That’s where the whole “Gen-X Irony” thing comes in: it serves the dual purpose of “allowing” (White (Gen-Xers to engage with content which is “foreign” to their own subcultural clique – while scoring “points” from their in-group, by means of winking inauthenticity.

Now, this has always been blatantly obvious to me – especially after I made the mistake of actually asking for clarification with regard to a music genre/group someone claimed to “hate”.

Specifically, the genre in question was (predictably) rap, and the individual(s) upon whom I tried this little experiment ranged from significantly older than myself (60+) to teens.  (this would probably have been around 2012, the last time I tried something like this).

Basically, it consisted of nothing more than the following: Whenever somebody specifically made a point of openly stating that they “hated” (or even merely disliked) rap, I merely inquired as to WHY.

In the overwhelming majority of cases, the individual(s) were incapable of formulating a coherent reply.

See, here’s my reasoning on this:

  1. The whole premise of classifying music ‘genres” implicitly – or explicitly – involves grouping musical “products” by means of specific characteristics –  choice of instrumentation (if any), vocal style, “permissible” palette of rhythm/key-signatures, chord progressions, subject matter, etc.
  2. People should be able to explain (at least in some terms) why they like/dislike such “genres” – with reference to the above criteria.

If you are unable to explain why you hate a particular musical ‘genre”, then I am unable to regard your response – no matter how passionate it may be – as anything other than an incoherent tantrum on your part.

Moreover, I really can’t bring myself to give two liquidy shits WHAT you (think you) “like” or “hate”, in most cases.

There are a few exceptions:  IF you can articulate what you like about your (supposed) aesthetic ‘tastes”, and I am in a position where I am ‘expected” to buy you a gift — then yeah, you  will likely get something I can be reasonably certain that you’ll enjoy.

However, if you are the other variety of person — who cannot articulate their own aesthetic tastes — then in an identical situation, I am more likely to gift you with something originating from the genre you claim to “hate“.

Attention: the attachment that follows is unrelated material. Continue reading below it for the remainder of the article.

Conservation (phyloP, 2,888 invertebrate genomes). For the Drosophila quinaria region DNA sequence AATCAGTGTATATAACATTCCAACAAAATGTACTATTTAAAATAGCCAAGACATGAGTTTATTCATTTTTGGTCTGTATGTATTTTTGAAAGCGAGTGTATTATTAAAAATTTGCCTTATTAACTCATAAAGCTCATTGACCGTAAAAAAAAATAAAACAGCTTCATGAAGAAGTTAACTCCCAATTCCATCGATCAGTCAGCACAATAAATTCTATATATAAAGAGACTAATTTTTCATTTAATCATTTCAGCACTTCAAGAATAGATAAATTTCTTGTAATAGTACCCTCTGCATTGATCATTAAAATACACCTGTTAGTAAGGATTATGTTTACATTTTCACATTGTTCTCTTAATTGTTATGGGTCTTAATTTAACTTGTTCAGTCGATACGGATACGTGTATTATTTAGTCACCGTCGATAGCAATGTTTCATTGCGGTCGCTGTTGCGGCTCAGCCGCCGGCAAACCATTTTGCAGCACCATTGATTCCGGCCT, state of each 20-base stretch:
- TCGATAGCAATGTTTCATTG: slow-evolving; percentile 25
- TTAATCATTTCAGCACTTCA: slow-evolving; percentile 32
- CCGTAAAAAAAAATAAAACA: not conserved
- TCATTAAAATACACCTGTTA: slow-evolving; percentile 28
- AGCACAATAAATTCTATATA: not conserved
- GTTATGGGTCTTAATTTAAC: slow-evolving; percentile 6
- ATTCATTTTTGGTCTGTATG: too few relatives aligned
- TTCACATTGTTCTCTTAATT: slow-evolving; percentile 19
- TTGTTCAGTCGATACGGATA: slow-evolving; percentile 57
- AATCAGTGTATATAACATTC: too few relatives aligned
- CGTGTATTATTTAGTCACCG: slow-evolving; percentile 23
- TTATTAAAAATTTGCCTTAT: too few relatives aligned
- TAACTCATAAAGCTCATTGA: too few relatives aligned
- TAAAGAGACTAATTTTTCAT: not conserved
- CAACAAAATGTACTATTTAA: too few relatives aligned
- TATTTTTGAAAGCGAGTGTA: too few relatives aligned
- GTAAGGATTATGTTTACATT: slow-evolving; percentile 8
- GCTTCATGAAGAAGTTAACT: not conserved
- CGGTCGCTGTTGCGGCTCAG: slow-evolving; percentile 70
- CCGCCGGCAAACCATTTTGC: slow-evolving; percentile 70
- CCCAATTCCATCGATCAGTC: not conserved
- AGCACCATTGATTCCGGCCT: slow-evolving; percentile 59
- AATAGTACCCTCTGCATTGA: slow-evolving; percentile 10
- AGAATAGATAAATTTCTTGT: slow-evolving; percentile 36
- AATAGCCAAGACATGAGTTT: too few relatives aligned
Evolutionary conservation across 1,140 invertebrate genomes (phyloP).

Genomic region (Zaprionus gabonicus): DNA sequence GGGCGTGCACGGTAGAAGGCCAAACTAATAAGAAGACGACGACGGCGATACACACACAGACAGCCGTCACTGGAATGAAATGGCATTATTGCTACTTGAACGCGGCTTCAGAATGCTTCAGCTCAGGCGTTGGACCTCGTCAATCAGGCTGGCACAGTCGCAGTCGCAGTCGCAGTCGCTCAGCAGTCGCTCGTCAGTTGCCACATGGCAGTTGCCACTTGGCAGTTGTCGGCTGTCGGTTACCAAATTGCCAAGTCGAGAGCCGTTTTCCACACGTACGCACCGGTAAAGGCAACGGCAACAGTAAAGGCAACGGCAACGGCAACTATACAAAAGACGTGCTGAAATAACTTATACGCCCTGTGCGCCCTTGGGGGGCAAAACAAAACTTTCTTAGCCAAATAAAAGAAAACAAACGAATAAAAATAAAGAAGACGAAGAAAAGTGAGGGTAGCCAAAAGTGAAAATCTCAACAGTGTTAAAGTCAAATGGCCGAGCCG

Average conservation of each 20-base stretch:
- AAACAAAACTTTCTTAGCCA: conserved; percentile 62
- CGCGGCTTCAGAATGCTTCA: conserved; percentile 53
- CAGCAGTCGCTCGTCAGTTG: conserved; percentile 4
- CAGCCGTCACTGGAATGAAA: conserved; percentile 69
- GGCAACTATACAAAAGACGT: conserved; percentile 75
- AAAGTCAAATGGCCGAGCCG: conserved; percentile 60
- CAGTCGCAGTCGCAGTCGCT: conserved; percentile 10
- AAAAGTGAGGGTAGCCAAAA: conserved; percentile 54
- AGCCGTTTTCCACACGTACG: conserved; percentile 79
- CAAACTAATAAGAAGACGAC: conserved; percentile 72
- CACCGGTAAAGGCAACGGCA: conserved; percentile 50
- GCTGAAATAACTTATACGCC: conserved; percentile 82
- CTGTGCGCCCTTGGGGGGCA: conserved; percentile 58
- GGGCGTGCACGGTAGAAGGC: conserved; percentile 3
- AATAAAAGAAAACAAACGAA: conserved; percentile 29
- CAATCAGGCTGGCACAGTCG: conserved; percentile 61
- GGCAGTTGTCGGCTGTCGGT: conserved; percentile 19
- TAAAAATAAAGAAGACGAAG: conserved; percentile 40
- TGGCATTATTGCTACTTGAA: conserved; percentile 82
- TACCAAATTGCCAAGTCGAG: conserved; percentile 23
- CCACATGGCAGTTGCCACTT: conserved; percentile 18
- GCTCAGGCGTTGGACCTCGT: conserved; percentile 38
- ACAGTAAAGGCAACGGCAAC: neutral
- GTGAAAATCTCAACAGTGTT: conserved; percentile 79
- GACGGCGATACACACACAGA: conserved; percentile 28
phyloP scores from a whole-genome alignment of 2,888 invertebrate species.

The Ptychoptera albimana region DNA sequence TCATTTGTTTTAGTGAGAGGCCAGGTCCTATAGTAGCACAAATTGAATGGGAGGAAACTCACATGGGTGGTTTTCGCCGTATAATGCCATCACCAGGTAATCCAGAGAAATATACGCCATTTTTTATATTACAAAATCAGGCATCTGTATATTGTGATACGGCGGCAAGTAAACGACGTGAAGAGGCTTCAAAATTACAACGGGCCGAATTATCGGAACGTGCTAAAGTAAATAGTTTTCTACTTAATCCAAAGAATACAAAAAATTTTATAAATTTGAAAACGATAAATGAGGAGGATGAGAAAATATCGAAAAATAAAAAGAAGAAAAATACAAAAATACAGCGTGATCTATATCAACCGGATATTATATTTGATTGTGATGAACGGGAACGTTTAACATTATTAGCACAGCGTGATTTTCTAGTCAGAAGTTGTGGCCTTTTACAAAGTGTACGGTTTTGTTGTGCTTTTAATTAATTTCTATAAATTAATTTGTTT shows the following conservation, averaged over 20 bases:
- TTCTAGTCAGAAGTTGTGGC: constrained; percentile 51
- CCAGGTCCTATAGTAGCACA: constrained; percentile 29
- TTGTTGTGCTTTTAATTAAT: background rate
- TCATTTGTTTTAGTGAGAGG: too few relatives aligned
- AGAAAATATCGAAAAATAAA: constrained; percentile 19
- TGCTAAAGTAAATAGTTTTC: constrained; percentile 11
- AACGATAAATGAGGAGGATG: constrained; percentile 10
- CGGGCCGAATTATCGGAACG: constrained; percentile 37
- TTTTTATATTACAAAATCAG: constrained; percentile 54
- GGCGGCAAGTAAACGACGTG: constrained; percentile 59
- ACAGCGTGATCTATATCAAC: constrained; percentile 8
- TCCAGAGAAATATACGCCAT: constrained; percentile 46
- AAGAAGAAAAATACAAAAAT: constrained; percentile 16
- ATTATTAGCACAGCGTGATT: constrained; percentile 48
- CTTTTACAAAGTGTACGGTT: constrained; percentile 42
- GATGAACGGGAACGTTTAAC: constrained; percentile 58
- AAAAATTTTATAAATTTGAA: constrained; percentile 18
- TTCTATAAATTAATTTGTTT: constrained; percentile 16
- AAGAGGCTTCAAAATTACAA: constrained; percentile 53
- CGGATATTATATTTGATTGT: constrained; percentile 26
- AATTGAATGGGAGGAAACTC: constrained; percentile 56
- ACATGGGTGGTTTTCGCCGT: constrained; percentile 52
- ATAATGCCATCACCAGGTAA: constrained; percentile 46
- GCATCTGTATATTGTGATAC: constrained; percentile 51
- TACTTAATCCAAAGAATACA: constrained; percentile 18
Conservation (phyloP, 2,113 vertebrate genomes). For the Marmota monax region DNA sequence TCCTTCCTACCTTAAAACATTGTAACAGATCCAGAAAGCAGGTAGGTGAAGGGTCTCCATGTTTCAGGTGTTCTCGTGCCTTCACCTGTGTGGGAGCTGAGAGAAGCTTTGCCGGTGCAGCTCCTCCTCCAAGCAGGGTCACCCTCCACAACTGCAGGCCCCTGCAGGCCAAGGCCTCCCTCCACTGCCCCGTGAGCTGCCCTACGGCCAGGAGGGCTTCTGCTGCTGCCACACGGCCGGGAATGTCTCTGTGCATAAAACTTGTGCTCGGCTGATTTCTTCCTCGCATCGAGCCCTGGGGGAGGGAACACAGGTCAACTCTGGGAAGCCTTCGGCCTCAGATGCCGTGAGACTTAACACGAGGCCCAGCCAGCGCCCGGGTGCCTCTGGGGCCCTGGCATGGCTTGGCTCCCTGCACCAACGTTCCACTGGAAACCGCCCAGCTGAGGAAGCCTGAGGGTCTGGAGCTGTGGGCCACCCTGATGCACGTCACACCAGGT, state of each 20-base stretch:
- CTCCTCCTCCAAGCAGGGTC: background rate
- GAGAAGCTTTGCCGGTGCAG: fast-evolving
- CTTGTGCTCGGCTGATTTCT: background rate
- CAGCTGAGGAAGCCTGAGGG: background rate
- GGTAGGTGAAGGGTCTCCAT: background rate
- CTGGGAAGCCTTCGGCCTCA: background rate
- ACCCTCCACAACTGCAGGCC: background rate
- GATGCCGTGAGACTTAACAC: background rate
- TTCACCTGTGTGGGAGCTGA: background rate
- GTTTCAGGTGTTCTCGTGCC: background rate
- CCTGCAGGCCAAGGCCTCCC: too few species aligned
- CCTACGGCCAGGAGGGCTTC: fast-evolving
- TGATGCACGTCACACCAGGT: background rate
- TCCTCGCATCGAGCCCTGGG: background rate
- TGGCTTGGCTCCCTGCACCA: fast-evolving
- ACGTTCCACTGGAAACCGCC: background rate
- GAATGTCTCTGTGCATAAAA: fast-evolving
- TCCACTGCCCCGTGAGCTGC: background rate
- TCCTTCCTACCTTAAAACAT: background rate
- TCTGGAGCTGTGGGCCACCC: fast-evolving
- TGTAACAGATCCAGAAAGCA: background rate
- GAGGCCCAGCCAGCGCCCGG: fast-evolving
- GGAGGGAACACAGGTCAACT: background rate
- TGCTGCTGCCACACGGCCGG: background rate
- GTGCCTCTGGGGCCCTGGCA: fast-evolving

As the old saying goes: try it –you might like it.

There are people who genuinely value music as something other than a demographic Shibboleth.

For example: Paul Pena was one such person:

As chronicled in the the documentary “Genghis Blues”:

The documentary captures the story of blind blues musician Paul Pena. After a brush with fame and success in the 1970s, Pena’s fortunes faded as he dealt with career and health problems.

While listening to shortwave radio, Pena heard a broadcast of throatsinging, the Tuvan art of manipulating overtones while singing to make higher frequencies more distinguishable, essentially making it possible to sing two notes at once. Pena, over the course of several years, taught himself to throatsing to a very impressive degree. He eventually attended a concert of throatsinging and after the concert impressed one of the throatsingers, Kongar-ol Ondar, who invited him to visit Tuva, a republic of the Russian Federation and a formerly independent country from 1921 and 1944 under the name of People’s Republic of Tannu Tuva and the home of throatsinging, to sing in the triennial throatsinging festival held there.

The entire journey, as well as the extraordinary mix of cultures and music, is captured in the documentary.

Think about that: an impoverished blind man – willing to go half-way around the world, to attend a Tuvan throat-singing festival.  HE GENUINELY “LOVED” MUSIC.

He also genuinely loved such things as: personal growth, and getting outside of the “boxes” imposed on him by demographics/social isolation/health problems, etc.